Absence of Ross could cost LSU
After watching the third-ranked LSU baseball team drop a 5-4, 10-inning loss Sunday in the home finale, coach Paul Mainieri called Vanderbilt’s series-clinching win the toughest defeat of the season.
It’s easy to see why.
LSU twice took the lead in the bottom of half of innings, but gave it away both times in the ensuing top half. The Tigers, who’d been able to pull out close wins all season, lost a game they led after eight innings for the first time in 34 such scenarios.
But tough losses come and go.
Of much greater concern moving forward is the thought of LSU continuing to chase its goals with sophomore catcher Ty Ross watching from the bench.
All was well with the Tigers when they headed home Friday night after taking a 2-1 victory over Vanderbilt. They had clinched the West Division. They had kept pace with South Carolina to maintain a share of first place in the overall SEC standings.
But when Mainieiri learned Saturday afternoon Ross was due to undergo an appendectomy, he knew the Tigers would be without their third-leading hitter for an undetermined number of games during the stretch run.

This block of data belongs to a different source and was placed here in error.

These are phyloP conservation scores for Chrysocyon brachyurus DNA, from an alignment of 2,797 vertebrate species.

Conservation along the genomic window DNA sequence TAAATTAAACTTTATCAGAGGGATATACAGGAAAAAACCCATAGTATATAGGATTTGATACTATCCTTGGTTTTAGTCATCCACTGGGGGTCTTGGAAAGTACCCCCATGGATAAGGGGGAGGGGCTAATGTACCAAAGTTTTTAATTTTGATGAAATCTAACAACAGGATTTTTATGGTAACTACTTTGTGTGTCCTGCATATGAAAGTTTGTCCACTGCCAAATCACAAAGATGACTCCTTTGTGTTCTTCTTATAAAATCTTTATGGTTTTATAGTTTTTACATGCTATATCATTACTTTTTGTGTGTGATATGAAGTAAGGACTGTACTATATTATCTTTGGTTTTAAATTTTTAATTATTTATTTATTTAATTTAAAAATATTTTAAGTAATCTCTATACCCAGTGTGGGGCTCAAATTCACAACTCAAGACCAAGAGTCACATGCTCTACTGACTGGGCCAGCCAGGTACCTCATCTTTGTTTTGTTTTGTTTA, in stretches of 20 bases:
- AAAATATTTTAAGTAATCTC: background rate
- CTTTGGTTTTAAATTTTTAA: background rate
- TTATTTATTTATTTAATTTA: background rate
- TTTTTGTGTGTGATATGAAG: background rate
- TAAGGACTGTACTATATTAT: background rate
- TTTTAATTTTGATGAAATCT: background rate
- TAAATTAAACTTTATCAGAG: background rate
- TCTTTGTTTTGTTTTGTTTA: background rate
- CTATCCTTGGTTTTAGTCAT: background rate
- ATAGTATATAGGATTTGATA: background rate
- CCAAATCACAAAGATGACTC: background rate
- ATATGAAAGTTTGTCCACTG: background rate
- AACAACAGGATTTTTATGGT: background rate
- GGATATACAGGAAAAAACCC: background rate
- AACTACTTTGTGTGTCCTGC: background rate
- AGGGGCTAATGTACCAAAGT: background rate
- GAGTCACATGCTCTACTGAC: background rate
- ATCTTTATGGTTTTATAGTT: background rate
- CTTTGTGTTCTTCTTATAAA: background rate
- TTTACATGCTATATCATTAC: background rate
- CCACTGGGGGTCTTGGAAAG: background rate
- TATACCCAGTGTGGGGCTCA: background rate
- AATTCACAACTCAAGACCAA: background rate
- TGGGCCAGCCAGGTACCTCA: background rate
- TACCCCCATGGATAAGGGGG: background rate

He knew it wasn’t good.
“I was knocked back a couple of steps because I knew the ramifications of it,” Mainieri said. “I knew how important he is to our team.”
If there were any doubts, Vanderbilt put them to rest with their activity Saturday and Sunday on the base paths.
The Commodores stole nine bases off backup catcher Jordy Snikeris — on nine attempts. They tried stealing only one on Ross in Friday’s opener — and got thrown out.
Ross started 46 of LSU’s first 50 games behind the plate, throwing out 16 of the 43 runners who tried to steal on him. He’d evolved into a leader on defense.
“I think Ty Ross is the most improved player in the SEC,” Mainieri said.
The hard part is not knowing how much time Ross will need to recover from Saturday’s surgery. Mainieri figures about two weeks, but the fact he plays the game’s most taxing position could keep him out even longer.
The good news is the Tigers enter next weekend’s series at South Carolina with all their goals still in front of them. Foremost is creating the easiest path possible to the CWS.
LSU has a glittery résumé that includes a top-10 position in the RPI report, but the strength of the SEC could work against Mainieri’s team.
Would the NCAA selection committee reward one conference with half of the tournament’s eight national seeds? If the answer is no, then LSU will have to beat out league leader Kentucky, two-time defending CWS champ South Carolina or Florida (which entered the weekend at No. 1 in the RPI rankings) in what would amount to a four-team race for three national seeds.
The Tigers’ fate could be determined by how well they adjust without one of the SEC’s top all-around catchers. Or how soon they get him back.